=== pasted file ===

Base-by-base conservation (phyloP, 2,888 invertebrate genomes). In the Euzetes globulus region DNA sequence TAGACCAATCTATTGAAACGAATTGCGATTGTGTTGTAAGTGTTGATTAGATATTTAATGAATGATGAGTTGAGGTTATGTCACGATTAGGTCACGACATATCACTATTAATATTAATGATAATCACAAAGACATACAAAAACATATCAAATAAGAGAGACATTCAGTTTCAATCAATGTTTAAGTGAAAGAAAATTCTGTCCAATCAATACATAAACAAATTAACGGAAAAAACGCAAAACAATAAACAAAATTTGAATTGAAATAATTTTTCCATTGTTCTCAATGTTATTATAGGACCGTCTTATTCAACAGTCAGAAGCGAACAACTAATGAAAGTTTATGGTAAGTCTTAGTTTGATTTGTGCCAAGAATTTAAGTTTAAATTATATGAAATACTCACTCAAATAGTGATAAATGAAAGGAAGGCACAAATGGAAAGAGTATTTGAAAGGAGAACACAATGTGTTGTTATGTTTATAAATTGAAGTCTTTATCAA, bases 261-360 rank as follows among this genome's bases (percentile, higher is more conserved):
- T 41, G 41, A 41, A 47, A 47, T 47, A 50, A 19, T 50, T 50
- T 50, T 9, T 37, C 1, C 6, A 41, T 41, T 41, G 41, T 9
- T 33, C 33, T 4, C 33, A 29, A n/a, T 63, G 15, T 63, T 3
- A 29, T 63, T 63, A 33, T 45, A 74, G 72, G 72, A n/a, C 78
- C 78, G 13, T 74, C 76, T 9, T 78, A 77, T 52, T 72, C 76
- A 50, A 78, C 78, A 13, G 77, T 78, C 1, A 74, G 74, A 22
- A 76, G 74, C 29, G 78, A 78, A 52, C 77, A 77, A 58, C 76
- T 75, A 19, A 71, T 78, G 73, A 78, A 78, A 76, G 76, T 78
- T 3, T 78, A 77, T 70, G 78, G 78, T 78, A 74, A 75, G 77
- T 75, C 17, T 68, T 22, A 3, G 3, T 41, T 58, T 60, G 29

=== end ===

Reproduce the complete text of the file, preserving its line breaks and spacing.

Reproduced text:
Base-by-base conservation (phyloP, 2,888 invertebrate genomes). In the Euzetes globulus region DNA sequence TAGACCAATCTATTGAAACGAATTGCGATTGTGTTGTAAGTGTTGATTAGATATTTAATGAATGATGAGTTGAGGTTATGTCACGATTAGGTCACGACATATCACTATTAATATTAATGATAATCACAAAGACATACAAAAACATATCAAATAAGAGAGACATTCAGTTTCAATCAATGTTTAAGTGAAAGAAAATTCTGTCCAATCAATACATAAACAAATTAACGGAAAAAACGCAAAACAATAAACAAAATTTGAATTGAAATAATTTTTCCATTGTTCTCAATGTTATTATAGGACCGTCTTATTCAACAGTCAGAAGCGAACAACTAATGAAAGTTTATGGTAAGTCTTAGTTTGATTTGTGCCAAGAATTTAAGTTTAAATTATATGAAATACTCACTCAAATAGTGATAAATGAAAGGAAGGCACAAATGGAAAGAGTATTTGAAAGGAGAACACAATGTGTTGTTATGTTTATAAATTGAAGTCTTTATCAA, bases 261-360 rank as follows among this genome's bases (percentile, higher is more conserved):
- T 41, G 41, A 41, A 47, A 47, T 47, A 50, A 19, T 50, T 50
- T 50, T 9, T 37, C 1, C 6, A 41, T 41, T 41, G 41, T 9
- T 33, C 33, T 4, C 33, A 29, A n/a, T 63, G 15, T 63, T 3
- A 29, T 63, T 63, A 33, T 45, A 74, G 72, G 72, A n/a, C 78
- C 78, G 13, T 74, C 76, T 9, T 78, A 77, T 52, T 72, C 76
- A 50, A 78, C 78, A 13, G 77, T 78, C 1, A 74, G 74, A 22
- A 76, G 74, C 29, G 78, A 78, A 52, C 77, A 77, A 58, C 76
- T 75, A 19, A 71, T 78, G 73, A 78, A 78, A 76, G 76, T 78
- T 3, T 78, A 77, T 70, G 78, G 78, T 78, A 74, A 75, G 77
- T 75, C 17, T 68, T 22, A 3, G 3, T 41, T 58, T 60, G 29